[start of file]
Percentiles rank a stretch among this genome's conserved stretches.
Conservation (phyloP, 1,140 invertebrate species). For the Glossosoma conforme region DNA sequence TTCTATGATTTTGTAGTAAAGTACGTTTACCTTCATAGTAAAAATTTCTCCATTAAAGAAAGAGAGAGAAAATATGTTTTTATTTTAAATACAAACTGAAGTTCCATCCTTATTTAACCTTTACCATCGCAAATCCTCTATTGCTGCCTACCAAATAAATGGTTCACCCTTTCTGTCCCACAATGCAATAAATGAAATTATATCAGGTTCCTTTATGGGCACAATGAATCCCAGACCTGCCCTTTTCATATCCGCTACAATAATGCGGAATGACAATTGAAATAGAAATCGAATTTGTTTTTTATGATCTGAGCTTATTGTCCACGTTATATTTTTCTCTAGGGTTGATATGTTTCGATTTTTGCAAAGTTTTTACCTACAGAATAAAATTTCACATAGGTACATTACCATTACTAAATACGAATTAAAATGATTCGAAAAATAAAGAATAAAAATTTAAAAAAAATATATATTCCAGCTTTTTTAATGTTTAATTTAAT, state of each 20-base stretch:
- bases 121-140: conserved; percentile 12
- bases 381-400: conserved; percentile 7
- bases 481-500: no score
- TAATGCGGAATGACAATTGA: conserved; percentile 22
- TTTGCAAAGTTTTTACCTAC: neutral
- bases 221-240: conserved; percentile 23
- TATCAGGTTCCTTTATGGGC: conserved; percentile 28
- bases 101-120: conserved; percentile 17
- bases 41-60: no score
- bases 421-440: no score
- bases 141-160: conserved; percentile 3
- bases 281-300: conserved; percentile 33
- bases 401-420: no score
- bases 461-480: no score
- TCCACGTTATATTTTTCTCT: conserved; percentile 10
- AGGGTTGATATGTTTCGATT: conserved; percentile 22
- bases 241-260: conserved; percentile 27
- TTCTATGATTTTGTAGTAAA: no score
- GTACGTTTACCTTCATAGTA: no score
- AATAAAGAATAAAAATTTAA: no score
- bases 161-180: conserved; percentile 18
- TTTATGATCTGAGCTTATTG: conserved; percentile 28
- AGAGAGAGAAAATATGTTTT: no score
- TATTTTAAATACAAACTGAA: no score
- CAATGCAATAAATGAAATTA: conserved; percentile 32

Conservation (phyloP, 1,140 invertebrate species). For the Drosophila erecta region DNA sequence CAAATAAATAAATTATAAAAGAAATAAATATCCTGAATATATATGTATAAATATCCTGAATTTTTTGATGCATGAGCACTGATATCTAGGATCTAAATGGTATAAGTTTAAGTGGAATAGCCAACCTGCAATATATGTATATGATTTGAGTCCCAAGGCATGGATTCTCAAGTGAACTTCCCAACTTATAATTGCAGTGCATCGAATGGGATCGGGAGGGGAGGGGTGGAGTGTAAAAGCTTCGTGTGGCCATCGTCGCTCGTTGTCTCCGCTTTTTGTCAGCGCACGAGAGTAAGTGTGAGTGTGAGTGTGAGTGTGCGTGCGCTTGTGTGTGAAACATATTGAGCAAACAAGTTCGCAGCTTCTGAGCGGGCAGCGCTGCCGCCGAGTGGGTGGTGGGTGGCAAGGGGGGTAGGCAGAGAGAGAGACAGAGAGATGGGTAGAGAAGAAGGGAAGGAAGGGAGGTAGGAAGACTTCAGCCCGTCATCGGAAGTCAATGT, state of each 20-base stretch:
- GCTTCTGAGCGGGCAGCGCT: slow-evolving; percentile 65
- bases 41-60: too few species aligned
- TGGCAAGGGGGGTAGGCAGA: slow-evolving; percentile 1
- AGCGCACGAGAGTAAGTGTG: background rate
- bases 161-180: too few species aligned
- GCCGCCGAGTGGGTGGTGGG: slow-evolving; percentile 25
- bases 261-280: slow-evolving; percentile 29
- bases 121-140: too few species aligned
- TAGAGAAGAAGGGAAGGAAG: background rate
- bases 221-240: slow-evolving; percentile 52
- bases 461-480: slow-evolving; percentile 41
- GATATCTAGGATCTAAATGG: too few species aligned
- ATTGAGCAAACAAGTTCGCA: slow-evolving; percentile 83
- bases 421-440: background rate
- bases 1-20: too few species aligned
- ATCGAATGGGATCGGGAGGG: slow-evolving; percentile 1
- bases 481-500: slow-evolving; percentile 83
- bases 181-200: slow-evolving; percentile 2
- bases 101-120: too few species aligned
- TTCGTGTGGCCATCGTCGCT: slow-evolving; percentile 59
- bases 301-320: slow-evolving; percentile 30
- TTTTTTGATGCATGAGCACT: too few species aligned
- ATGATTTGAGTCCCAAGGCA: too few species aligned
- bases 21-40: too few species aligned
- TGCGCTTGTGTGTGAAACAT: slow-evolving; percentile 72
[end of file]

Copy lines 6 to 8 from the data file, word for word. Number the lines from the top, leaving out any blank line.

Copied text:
- TAATGCGGAATGACAATTGA: conserved; percentile 22
- TTTGCAAAGTTTTTACCTAC: neutral
- bases 221-240: conserved; percentile 23